Mysterious Asteroid Unmasked By Space Probe Flyby

Mysterious Asteroid Unmasked By Space Probe Flyby
This photo of the asteroid Lutetia is one of the closest views ever of the asteroid. It was taken from a distance of about 80,000 km during a July 10, 2010 flyby by Europe's comet probe Rosetta. Full Story. (Image credit: ESA)

AEuropean spacecraft zoomed by past a mysterious asteroid Saturday to take thefirst-ever close look at the space rock while flying more than 282 million miles fromEarth.

TheEuropean Space Agency?s (ESA) Rosetta space probe flew past the asteroid Lutetia,an object discovered in 1852 that appeared only as a bright speck in the sky toastronomers until today.

The first newphotos of the asteroid revealed Lutetia to be a lumpy rock with apotato-like appearance. Rosetta was about 1,900 miles (3,100 km) from theasteroid at its closest approach.

Theenigmatic space rock, which is about 62 miles (100 km) wide, is from the mainasteroid belt that orbits between Mars and Jupiter. From Earth, Lutetia simplyappears as little more than a single point of light to ground-based telescopes.

As a result,not much was known about Lutetia, including what it looks like. Data fromRosetta?s encounter could provide more conclusive evidence about the asteroid'sdimensions and composition. [Moreasteroid photos.]

?We knowapproximately its size and rotational period,? Rosetta project scientist RitaSchulz said in a live webcast during the probe?s flyby. ?The rotational periodis something like eight hours, and that will be confirmed after the flyby. Weare now going to get the details. What is very important for us is thecomposition of the asteroid."

Theasteroid flyby was actually a pit stop for Rosetta, which continued on towardits main target ? comet 67P/Churyumov-Gerasimenko

Thespacecraft launched in 2004 and is expected to arrive at the comet in 2014. Rosettaalso visited a different space rock, the asteroidSteins, in 2008.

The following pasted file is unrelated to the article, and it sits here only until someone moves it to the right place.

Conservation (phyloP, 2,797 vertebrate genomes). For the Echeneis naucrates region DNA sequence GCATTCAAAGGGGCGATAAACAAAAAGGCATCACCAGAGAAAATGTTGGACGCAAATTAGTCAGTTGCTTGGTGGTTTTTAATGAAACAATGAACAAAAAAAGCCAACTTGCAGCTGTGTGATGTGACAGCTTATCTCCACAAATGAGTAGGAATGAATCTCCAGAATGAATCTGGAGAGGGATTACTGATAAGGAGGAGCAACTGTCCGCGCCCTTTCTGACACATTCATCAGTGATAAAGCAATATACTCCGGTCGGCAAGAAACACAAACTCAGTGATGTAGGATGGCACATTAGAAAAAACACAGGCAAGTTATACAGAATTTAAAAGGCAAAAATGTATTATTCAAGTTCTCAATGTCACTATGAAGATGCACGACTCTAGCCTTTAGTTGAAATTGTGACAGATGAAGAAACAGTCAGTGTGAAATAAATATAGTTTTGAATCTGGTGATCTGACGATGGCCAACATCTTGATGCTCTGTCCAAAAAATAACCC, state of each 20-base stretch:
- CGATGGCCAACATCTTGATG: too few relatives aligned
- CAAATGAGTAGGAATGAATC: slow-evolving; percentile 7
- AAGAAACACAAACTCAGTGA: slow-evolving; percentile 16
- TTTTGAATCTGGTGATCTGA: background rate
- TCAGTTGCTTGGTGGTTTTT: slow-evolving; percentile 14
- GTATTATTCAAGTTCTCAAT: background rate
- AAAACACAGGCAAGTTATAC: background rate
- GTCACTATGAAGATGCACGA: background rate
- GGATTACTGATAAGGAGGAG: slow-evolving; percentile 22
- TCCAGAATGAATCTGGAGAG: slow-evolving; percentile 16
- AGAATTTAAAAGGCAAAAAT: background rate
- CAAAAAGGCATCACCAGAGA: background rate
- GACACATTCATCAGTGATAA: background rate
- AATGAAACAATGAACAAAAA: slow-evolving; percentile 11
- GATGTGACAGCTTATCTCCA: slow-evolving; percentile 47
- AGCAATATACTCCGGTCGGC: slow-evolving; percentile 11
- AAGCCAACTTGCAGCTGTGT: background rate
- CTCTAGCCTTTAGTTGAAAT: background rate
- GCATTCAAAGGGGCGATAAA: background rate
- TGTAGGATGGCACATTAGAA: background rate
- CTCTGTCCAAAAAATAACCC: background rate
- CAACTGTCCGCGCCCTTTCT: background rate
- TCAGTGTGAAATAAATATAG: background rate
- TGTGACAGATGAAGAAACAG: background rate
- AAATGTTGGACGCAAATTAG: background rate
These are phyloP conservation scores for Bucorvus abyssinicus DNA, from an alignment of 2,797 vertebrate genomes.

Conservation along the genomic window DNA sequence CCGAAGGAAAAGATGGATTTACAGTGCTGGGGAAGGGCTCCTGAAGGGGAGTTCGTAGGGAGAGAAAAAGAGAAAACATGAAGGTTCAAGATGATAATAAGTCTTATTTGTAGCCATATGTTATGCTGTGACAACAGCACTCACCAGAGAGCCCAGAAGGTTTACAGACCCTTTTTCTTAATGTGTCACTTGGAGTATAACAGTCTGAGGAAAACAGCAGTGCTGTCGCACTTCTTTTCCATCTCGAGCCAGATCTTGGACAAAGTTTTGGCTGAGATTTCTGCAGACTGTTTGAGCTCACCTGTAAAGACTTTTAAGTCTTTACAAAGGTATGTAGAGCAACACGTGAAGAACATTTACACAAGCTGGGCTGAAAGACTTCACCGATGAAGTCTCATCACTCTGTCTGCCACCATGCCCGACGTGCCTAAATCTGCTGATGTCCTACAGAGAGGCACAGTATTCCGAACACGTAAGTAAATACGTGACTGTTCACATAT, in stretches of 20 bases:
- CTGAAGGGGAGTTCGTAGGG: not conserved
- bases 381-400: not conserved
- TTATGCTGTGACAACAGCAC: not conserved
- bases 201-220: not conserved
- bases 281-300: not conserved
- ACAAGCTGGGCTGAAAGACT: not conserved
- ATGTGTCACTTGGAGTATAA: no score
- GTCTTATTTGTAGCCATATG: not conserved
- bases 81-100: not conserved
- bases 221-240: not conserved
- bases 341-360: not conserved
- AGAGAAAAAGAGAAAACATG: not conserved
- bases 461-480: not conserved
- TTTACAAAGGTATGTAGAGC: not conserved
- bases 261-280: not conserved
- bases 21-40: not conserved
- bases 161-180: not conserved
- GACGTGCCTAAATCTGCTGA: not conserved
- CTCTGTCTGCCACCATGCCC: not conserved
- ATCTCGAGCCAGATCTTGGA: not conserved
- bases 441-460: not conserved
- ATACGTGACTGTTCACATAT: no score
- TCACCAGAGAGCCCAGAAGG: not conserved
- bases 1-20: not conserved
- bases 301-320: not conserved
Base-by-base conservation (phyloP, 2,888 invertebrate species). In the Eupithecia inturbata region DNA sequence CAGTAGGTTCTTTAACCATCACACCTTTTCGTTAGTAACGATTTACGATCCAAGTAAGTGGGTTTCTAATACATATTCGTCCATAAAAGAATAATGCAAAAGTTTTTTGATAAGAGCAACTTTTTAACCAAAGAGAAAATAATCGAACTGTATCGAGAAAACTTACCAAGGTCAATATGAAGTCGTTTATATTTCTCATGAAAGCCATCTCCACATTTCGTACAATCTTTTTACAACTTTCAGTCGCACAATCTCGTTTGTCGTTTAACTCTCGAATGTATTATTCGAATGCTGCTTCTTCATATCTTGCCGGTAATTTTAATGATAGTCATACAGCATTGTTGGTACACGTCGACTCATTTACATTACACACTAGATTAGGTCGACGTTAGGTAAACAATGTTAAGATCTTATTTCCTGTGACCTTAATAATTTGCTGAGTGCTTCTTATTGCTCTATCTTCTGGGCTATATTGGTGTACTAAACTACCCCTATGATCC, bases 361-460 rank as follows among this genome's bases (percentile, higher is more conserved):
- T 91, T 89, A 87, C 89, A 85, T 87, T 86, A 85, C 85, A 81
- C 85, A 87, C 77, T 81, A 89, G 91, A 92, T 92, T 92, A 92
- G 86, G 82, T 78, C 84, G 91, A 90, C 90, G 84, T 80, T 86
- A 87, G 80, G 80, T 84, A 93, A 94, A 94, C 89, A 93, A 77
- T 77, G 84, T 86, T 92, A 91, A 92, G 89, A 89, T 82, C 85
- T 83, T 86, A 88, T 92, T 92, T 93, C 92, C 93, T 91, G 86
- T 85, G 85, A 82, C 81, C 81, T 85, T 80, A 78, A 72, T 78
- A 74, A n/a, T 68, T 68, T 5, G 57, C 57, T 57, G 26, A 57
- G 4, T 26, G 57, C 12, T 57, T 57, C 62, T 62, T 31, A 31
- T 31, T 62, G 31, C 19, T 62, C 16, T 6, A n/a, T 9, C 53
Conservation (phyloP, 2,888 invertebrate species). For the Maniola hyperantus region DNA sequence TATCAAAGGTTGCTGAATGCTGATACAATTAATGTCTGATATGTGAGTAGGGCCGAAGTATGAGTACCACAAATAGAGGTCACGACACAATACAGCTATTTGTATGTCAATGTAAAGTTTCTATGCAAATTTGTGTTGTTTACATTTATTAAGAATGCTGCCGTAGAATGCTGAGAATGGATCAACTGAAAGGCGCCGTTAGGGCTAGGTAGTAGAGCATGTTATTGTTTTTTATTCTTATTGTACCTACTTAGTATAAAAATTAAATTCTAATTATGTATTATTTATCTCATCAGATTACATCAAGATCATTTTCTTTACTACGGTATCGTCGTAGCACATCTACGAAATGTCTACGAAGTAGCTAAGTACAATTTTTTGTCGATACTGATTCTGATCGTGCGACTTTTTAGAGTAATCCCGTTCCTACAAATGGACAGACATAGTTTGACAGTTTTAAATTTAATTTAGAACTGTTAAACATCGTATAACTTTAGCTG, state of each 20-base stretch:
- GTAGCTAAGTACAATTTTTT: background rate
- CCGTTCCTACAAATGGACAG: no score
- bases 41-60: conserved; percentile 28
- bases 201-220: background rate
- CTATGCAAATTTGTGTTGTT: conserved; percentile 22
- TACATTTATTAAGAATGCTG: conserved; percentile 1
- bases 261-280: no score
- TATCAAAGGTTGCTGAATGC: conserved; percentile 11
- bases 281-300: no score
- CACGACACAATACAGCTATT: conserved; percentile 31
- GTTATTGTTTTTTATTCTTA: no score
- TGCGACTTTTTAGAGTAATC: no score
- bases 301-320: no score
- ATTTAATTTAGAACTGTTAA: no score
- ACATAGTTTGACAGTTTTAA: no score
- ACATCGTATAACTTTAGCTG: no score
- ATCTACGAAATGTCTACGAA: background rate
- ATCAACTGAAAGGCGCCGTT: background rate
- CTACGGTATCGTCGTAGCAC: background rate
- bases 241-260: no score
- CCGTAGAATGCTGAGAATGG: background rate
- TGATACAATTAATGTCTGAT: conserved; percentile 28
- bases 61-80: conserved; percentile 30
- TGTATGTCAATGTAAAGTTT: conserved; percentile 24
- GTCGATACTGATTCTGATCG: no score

Asteroidblind date

Saturday'sasteroid flyby was watched over by dedicated team of mission scientists at theESA Space Operations Center in Darmstadt, Germany. The rendezvous was webcastlive on ESA's website.

At1514 GMT (11:15 a.m. EDT), Rosetta Spacecraft Operations Manager AndreaAccomazzo confirmed that the probe had entered autonomous tracking mode inpreparation for the flyby. The navigation camera was used to keep thespacecraft pointed at Lutetia.

Theclosest encounter occurred at approximately 1610 GMT (12:10 p.m. EDT), withRosetta traveling at a relative speed of 32,400 mph (52,142 kph).

ESAscientists were able to track Rosetta up to five minutes to closest approach,after which the radio signal with the probe was lost as the spacecraft turnsits antenna away from Earth and faces the asteroid instead.

Afterapproximately 40 minutes, a series of maneuvers restored the antenna?s Earthlock, and the probe began successfully transmitting data and telemetry back toits ground controllers once again. ?

ESAscientists hope the observations from the Lutetia flyby will contribute to therelatively small body of knowledge aboutasteroids.

Unmaskingasteroid Lutetia

Theclose pass allowed Rosetta about two hours of observation time to scrutinizethe asteroid Lutetia.

Rosettawill continue beaming this data to Earth, and the first close-up pictures fromthe quick visit are expected to be released later tonight. Preliminary imagesfrom ESA were released in the lead up to the encounter, showing Lutetia loominglarger and larger as Rosetta approached within about 49,700 miles (80,000 km).

The data collectedfrom Rosetta?s visit will provide valuable observations for asteroid science,and will at least give scientists preliminary information that can then becorroborated through ground-based observations. And, the findings will not onlyapply for Lutetia, but for other asteroids as well.

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Denise Chow
NBC News science writer

Denise Chow is a former staff writer who then worked as assistant managing editor at Live Science before moving to NBC News as a science reporter, where she focuses on general science and climate change. She spent two years with, writing about rocket launches and covering NASA's final three space shuttle missions, before joining the Live Science team in 2013. A Canadian transplant, Denise has a bachelor's degree from the University of Toronto, and a master's degree in journalism from New York University. At NBC News, Denise covers general science and climate change.